She noticed him as soon as he walked into the bar. There was a sudden lowering of voices, the other girls were quiet, their eyes down, and she saw that other men greeted him silently, with the sort of respect one owes to someone special. He went to sit in one of the leather chairs near the wide window, and to O’s surprise signalled to her to come to him. O stood in front of him, silent. “You are O”, he said in a deep and yet youthful voice, “Anne-Marie has told me about you, and Sir Stephen”. O could not stop herself shed a tear. “I have come to take you with me”, he said in a matter of fact voice. Then, against her usual discipline, she looked at his face, his eyes. He smiled. “I have told Anne-Marie to have your iron rings removed. I will give you a pair of rings to wear if you wish, but this time of silver. Also I have a new collar for you, and you will find it more comfortable.” His eyes were grey, the pale grey of autumn clouds near the sea. O knelt and started crying, unable to stop. He slowly pulled her to him, cradling her in his arms.
Later he took her to her room. He had brought her clothes, and lingerie. Anne-Marie came in with her tools. She showed great respect for him, as he watched her remove O’s rings. Then she asked O if she wanted her to undo her collar. O said yes, all the time looking at him. When this was done, he thanked Anne-Marie who left the room. He took O in his arms. She felt at the end of a long road, and she wanted to belong. She fell asleep in his arms. In the morning, he helped her dress in her new clothes. Then they left.
The following year O gave him a son.
(This story was prompted by a comment from Gemini on my previous post. The full story can be found here)
I see the world reflected in your eyes
For what I see you have seen first
A long time before I was born ~
And now the colours are the colours you see
The shapes, the stones, the skies, the flowers
And the trees you have taught me to love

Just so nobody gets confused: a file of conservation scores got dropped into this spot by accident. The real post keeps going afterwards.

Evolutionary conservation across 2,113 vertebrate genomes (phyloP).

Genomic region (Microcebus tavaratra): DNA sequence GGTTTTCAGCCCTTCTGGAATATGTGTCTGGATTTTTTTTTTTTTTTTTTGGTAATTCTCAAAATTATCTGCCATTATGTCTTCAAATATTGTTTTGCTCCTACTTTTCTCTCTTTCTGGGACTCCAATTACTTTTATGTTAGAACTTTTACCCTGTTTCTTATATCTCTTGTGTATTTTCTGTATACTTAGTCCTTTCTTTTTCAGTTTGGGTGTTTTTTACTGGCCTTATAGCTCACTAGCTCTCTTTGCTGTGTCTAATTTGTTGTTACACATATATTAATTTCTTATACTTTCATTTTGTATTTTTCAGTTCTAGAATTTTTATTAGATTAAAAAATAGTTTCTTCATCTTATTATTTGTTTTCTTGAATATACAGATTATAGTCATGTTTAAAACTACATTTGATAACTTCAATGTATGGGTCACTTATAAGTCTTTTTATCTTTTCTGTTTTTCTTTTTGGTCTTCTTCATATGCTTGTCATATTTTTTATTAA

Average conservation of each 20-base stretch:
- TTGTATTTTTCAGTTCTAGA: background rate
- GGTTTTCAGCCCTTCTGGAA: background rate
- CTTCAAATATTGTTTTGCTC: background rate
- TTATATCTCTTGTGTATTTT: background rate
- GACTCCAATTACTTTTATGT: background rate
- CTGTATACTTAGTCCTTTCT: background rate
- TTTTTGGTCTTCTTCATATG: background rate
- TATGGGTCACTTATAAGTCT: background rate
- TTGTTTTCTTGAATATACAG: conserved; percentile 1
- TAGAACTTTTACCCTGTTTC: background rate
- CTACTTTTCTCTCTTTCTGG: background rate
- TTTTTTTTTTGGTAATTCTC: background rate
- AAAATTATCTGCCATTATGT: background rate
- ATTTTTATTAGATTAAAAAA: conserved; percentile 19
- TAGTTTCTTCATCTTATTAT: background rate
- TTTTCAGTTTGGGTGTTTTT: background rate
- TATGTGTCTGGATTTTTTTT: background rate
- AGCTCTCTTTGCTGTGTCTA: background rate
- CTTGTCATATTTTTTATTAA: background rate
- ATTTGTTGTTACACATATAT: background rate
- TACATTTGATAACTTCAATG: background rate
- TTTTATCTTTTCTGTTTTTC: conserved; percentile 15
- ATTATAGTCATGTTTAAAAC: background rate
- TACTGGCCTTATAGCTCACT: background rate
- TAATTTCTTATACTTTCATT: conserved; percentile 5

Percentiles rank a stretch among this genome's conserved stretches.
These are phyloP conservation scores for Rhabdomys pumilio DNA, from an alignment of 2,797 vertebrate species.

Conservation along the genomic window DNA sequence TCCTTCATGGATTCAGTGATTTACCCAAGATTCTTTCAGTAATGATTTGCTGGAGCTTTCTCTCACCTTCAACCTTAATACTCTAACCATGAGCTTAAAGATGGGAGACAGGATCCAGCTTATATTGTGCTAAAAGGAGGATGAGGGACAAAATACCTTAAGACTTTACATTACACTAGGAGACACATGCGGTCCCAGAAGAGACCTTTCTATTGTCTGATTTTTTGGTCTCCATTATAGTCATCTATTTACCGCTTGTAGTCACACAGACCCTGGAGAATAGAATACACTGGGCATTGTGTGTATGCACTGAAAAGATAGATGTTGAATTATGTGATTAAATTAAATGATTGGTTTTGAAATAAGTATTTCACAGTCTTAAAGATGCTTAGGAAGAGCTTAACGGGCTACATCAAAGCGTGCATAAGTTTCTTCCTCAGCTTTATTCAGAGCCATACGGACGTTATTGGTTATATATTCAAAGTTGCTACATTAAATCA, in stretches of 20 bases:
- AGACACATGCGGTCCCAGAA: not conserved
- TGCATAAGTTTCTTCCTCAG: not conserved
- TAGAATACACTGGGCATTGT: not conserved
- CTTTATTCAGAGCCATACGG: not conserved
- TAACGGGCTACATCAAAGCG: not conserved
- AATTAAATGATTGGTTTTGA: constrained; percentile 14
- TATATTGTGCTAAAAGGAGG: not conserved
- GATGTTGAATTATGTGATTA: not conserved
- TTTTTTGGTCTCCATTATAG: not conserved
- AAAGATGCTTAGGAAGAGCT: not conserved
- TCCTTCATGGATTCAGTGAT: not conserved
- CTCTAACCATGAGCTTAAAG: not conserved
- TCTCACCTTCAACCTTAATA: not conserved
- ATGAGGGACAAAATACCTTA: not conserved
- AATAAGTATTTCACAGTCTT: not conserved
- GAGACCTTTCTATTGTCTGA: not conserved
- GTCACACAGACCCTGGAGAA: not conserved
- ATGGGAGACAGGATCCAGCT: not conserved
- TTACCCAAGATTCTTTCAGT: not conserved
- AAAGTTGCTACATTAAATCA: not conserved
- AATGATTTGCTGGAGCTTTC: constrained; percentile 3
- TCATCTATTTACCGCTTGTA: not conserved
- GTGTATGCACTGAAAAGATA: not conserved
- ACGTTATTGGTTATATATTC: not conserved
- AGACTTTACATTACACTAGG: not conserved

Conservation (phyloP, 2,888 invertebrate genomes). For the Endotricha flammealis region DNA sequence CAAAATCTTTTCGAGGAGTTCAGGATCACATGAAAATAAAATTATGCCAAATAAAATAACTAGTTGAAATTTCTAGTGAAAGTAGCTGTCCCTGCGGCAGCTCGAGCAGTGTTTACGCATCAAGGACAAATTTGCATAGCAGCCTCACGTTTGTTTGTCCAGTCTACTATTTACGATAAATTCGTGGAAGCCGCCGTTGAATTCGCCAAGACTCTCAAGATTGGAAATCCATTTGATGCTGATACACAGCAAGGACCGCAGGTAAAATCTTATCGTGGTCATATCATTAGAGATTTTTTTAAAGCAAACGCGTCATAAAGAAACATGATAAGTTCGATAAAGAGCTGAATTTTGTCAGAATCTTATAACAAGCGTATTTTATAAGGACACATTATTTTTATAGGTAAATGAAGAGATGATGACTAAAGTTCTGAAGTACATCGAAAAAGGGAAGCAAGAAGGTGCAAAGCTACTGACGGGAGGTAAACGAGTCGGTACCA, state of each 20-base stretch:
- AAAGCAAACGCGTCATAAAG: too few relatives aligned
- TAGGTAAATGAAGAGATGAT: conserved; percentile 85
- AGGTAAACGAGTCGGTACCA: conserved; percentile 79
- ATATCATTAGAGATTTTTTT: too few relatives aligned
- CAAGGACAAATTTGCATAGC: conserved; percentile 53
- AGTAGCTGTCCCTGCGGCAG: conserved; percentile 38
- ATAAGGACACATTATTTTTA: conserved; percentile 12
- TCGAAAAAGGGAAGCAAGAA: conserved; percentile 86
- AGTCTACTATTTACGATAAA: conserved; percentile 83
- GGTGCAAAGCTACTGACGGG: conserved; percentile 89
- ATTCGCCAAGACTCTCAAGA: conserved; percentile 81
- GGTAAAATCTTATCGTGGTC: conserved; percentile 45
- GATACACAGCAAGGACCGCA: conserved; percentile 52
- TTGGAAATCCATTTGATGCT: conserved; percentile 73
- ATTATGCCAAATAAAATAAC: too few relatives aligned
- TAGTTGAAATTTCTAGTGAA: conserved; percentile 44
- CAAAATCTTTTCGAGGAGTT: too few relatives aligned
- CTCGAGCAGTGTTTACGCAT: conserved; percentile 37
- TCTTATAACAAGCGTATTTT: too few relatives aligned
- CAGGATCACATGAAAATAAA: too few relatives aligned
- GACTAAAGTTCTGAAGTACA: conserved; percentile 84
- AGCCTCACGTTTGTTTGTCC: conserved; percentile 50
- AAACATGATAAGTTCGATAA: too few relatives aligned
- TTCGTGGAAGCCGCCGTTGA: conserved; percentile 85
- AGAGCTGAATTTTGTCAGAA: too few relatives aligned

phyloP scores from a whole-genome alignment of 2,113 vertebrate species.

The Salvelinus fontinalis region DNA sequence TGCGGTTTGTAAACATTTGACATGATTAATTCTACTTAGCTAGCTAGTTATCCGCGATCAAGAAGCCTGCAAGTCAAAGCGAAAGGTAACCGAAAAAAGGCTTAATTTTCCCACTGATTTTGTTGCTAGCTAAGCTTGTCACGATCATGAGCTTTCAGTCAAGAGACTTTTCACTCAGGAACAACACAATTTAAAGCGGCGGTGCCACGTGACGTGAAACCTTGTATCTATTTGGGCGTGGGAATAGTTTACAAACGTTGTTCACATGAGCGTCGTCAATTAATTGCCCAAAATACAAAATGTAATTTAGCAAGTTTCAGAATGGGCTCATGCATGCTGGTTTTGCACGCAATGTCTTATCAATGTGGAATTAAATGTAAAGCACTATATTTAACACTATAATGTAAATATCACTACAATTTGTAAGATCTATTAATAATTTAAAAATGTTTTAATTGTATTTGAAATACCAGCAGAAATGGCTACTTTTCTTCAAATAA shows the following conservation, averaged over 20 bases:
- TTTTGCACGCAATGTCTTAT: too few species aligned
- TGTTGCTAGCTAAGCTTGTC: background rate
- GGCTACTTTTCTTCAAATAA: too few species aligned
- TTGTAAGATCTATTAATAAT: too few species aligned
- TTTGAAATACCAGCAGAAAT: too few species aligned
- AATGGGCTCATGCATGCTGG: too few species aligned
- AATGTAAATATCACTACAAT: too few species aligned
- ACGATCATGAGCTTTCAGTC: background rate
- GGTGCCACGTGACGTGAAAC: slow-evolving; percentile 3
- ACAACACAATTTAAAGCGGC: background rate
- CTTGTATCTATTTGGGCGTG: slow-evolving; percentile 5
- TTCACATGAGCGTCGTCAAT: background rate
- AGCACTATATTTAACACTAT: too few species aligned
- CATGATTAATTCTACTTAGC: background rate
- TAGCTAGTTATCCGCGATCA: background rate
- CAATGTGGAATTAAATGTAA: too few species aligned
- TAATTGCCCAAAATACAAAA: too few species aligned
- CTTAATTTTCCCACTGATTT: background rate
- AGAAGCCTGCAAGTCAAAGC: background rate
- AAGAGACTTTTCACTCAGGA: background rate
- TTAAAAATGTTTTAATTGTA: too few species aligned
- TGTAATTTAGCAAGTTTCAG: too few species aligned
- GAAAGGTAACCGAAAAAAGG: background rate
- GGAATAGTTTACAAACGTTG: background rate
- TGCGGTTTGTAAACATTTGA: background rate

O Mother, Mistress of this world
Mother, lover, Gaia
Do not insult Her, for She may not forgive ~ and then we will die in the blackness and silence of space…
She is vast, beautiful like a constellation.
She and I are made up of the same stars.
If you could search her eyes
you would see a whole universe swirling there.
Being a part of her is like riding on a spaceship,
watching as the moon shines like a disco light.
Don’t try to harm her. She’ll become destructive.
Her storms are wild and restless.
Inside she is a fragile chemistry set.
I wish to hug her to me, keep her safe,
but she’s too big to wrap my arms across.
Her seas are endless. She holds life in a pulsating fist.
Her secrets carry on the wind. Her breath is my breath.
©2013 Louise Hastings
A belated Earth Day poem 🙂
But in the depth of his heart he hides a wonderful secret, a secret always present, as he works through the day.
Only he – and the one who shares his life – know the secret: it is their shared treasure, the magic link between them when he is away.
She has the key, and she knows, every evening he will be there, at their door…
For she is the guardian, collared, fragile, her white skin like snow in Spring, her lips so red, waiting to open for him the door of Paradise.
Image: Daria Bagrintseva